Questionnaires were distributed amongst male and female house officers ofSardar Begum Dental College, Khyber College of dentistry and Prime Dental College.A list of all the house officers was obtained from the SAS of the respectivecolleges. Prior to conduct of the study, ethical clearance was obtained fromthe Respective ethical committees.
A total of 180 house officers are present in the aforementioned dental colleges. All these house officers were selected for thisstudy. The study was conducted over a period of two months.
After informing theparticipants about the aim of the study and obtaining consent, questionnaireswere distributed amongst them in their respective wards. To ensure honesty andprevent improper data entry, the house officers were supervised during theprocedure. Participation was voluntary. The questions werederived from different articles. The questionnaire was prepared in English andcontained 25 questions split into three sections i.
e. knowledge, attitude andpractice. 4 of the questions in the knowledge section were open endedquestions. A pilot study was initially conducted before distribution amongstthe house officers.
3 questions were discarded and the final questionnaire thuscomprised of 25 items with 12 knowledge, 8 attitude and 5 practice basedquestions. For the purpose of analysis, each correct answer was given score “1”and wrong answers were given score “0”. Questions left unmarked were also given”0″. Answers to open-ended questions were in the form of a fixed number ofpoints. To assess these answers, we had a key for which every correctlymentioned point was scored “1” mark.
Overall individual scores on the questionswere based on the number of correct answers. The results were hypothesized with response scores whichsignificantly related to the level of KAP`s regarding oral cancer screeningamong the study participants.The data was entered into IBM SPSS 20 from thequestionnaires and analyzed.
Results Out of the 170 house officers, 130 house officersparticipated in the study with a response rate of 76.47%. Table 1 shows amajority of the participants to be females (66.9% n=87) and only (33.1%n=43) to be malerespondents.DiscussionOf the mostcommon cancers in the world is oral cancer. 267,000 new cases and 128,000deaths globally are reported annually. Two thirds of these cases are reportedfrom developing countries1.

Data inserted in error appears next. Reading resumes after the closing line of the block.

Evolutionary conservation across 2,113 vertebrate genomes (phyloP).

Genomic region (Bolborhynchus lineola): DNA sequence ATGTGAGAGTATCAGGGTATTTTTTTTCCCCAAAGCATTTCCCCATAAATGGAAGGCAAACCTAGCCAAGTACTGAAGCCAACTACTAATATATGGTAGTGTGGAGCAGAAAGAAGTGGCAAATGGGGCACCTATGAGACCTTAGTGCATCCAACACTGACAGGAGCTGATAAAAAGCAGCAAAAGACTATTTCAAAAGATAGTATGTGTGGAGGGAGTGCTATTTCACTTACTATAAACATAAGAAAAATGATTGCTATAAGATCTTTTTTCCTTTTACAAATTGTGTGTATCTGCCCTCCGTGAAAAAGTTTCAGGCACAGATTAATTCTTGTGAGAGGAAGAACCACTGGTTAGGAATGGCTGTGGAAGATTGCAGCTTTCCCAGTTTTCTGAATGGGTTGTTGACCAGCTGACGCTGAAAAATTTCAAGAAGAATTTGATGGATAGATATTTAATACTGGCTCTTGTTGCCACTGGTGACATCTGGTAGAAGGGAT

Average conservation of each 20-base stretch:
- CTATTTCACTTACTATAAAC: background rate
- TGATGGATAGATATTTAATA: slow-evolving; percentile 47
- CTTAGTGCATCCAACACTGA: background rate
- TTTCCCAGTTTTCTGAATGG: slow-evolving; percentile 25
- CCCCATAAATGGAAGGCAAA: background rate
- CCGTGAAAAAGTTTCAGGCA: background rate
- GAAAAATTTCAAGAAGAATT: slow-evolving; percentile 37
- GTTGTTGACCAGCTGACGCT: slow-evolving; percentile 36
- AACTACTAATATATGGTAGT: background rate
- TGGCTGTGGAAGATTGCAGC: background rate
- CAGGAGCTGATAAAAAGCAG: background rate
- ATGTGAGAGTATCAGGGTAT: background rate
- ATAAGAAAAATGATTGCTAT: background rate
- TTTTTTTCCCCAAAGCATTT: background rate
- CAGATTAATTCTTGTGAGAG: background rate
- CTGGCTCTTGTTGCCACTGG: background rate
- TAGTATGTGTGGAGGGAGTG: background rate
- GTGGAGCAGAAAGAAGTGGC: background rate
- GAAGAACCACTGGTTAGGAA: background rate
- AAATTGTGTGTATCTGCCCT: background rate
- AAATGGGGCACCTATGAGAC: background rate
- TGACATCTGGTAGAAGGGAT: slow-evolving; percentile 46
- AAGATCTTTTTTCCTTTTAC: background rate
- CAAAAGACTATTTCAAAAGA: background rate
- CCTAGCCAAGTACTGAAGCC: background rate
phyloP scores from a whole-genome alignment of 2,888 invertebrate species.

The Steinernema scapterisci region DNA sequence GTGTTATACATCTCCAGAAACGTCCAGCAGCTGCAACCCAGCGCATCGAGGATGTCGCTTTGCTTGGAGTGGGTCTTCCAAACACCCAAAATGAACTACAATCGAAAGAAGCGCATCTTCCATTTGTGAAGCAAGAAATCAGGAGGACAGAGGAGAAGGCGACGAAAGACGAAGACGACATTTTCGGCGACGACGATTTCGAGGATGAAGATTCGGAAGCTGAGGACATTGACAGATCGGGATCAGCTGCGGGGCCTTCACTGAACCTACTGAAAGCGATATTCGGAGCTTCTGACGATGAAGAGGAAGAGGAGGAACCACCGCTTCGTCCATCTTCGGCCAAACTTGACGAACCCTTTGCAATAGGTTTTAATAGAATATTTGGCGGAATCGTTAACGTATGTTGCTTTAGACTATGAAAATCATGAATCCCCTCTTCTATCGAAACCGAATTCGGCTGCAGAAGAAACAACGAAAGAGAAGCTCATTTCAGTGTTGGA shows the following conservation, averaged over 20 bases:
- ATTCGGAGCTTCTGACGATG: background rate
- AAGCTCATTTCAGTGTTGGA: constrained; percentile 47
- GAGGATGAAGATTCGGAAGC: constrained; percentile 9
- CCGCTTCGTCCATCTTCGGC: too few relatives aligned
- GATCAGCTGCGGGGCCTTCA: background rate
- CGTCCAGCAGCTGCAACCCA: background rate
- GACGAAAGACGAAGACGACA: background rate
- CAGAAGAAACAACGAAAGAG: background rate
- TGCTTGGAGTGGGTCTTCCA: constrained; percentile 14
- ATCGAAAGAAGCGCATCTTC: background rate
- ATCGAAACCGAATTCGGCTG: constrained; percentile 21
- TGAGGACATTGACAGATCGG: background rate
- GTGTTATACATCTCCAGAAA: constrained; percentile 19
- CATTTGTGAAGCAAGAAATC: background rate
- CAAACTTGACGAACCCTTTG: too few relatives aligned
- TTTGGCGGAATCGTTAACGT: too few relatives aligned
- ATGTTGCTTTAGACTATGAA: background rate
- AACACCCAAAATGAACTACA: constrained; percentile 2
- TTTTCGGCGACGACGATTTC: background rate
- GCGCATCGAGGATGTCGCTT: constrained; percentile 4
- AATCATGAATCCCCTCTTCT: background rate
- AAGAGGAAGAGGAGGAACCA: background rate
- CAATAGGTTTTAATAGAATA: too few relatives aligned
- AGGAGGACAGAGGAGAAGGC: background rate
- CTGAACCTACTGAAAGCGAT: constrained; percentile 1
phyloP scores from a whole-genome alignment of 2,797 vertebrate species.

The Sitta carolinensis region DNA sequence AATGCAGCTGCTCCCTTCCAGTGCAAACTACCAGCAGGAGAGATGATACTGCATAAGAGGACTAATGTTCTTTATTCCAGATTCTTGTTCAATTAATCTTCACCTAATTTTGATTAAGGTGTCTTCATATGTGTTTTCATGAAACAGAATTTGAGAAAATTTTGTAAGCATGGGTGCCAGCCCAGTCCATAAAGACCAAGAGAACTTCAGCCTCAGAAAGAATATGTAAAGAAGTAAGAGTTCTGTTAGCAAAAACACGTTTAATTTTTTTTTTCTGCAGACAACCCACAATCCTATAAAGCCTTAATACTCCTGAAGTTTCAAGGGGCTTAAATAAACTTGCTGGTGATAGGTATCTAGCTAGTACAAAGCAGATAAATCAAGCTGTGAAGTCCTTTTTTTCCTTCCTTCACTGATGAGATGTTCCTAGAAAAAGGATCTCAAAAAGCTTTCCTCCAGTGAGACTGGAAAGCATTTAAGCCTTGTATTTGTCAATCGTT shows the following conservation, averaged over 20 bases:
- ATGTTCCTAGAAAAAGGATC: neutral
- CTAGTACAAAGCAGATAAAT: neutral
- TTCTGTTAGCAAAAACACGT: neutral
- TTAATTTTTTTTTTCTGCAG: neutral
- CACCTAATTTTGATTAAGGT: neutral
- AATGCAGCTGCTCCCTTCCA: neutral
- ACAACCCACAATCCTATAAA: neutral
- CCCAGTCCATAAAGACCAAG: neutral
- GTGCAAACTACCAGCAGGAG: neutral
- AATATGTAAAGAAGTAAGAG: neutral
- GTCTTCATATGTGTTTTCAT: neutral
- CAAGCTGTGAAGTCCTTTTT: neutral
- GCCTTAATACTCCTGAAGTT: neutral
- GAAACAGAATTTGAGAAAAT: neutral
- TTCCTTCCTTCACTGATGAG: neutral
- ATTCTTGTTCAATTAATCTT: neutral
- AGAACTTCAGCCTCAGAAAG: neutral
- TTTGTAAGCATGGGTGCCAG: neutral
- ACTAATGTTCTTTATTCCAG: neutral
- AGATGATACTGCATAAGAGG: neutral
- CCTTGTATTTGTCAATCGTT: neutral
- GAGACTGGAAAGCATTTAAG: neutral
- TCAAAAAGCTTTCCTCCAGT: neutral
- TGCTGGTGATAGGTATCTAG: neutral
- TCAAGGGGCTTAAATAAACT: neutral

One of the lowest 5 years survivalrates is for oral cancer. 40% of all cancers in South Asia are diagnosed to beoral cancers. In the Indian subcontinent, the incidence of oral cancer is veryhigh at about 3–7 times more than in countries with more resources. Our countryalong with our neighbor India is at the top in the prevalence of oral cancer inthe world.
Furthermore, we remain to be the population with oral cancer beingthe most common cancer among the male population. Oral cancer is the third mostcommon cancer in India after cervical and breast cancer among women. Theage-standardized incidence rate of oral cancer is reported at 12.6/100,000people. Reasons that can be attributed to the amplified prevalence of oralcancer in the Indian subcontinent include high exposure to sunlight due tofarming, smoking, and other smokeless tobacco habits, alcohol, spicy food, andneglect of overall oral health. It is said that one-third of all oral cancersare preventable and one-third of them occur due to risk factors. 2Screening for oral cancer is one of the most important butoverlooked factor in early diagnosis of the disease.
Questions included in the knowledge section were fairlybasic and to be expected from house officers. Data analysis showed that only 1participant was able to get a cumulative score enough to come in the aboveaverage knowledge category. 57.7% of the participants scored in the averageknowledge category while almost half of this figure was below average at30%.
A 10% of the participants remainedin the poor knowledge category. These are alarming figures as the questionswere designed to be simple and basic. Almost half of the participants considered their knowledgeto be insufficient regarding oral cancer screening methods. Keeping in mindthat these are all fresh graduates in their house job, which means they havenot even left their institutes this is not comforting. Strong educationalintervention is advised in the undergraduate curriculum.A strong majority of the participants (81.5%) feltinadequately trained to screen patients for oral cancer.
71.5% felt they wereadequately trained to perform a proper lymph node palpation. 7.7% didn’t thinkit was necessary to perform a complete oral cavity examination other thanpalpation of lymph nodes routinely in patients. There is a strong need forimproved training regarding screening methods for oral cancer, as was indicatedby 95.
4% of the participants, while an even greater 97.7% showed interest ingetting more information on oral cancer screening.An astounding 43.
1% said they were never taught any oralcancer screening procedure during their bachelor`s program. In the practice section of the questionnaire, 54.6% saidthey didn’t practice complete oral cavity examination in patientsroutinely.
63.1% said they didn’t routinely practice screening for oral cancersin high risk patients. 48.
5% said they routinely performed lymph node palpationin high risk patients. 17.7% said they don’t keep patients with oral lesions onfollow up.